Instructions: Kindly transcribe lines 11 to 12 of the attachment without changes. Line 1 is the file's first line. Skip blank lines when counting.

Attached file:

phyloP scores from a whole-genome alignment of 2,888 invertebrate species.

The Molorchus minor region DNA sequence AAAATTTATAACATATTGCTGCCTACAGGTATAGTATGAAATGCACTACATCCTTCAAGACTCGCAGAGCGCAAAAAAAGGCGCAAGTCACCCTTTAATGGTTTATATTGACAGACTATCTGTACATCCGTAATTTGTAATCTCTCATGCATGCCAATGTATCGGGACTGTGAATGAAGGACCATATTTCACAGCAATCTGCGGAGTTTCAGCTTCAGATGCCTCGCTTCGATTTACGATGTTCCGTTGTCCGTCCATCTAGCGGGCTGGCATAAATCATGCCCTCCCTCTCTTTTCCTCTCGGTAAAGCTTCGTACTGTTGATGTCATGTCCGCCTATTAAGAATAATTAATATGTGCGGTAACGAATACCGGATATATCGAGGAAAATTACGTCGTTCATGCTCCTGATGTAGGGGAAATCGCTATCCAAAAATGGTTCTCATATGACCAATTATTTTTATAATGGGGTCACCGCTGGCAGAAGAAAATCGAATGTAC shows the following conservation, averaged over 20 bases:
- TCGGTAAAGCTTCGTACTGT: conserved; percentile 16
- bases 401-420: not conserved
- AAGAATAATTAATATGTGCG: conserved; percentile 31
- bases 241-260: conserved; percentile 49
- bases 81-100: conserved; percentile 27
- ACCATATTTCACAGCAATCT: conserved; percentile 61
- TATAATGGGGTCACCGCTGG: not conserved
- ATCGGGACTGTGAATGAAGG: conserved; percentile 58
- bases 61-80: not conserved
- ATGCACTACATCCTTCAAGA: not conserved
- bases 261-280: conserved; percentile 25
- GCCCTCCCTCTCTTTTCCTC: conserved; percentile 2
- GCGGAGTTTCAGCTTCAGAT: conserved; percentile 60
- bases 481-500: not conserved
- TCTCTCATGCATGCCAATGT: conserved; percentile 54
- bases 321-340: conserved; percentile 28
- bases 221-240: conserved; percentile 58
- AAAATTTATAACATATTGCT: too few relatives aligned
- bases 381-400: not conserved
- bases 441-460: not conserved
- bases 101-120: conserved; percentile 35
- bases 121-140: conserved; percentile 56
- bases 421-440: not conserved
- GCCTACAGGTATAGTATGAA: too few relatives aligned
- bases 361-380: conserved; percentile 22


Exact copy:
- bases 61-80: not conserved
- ATGCACTACATCCTTCAAGA: not conserved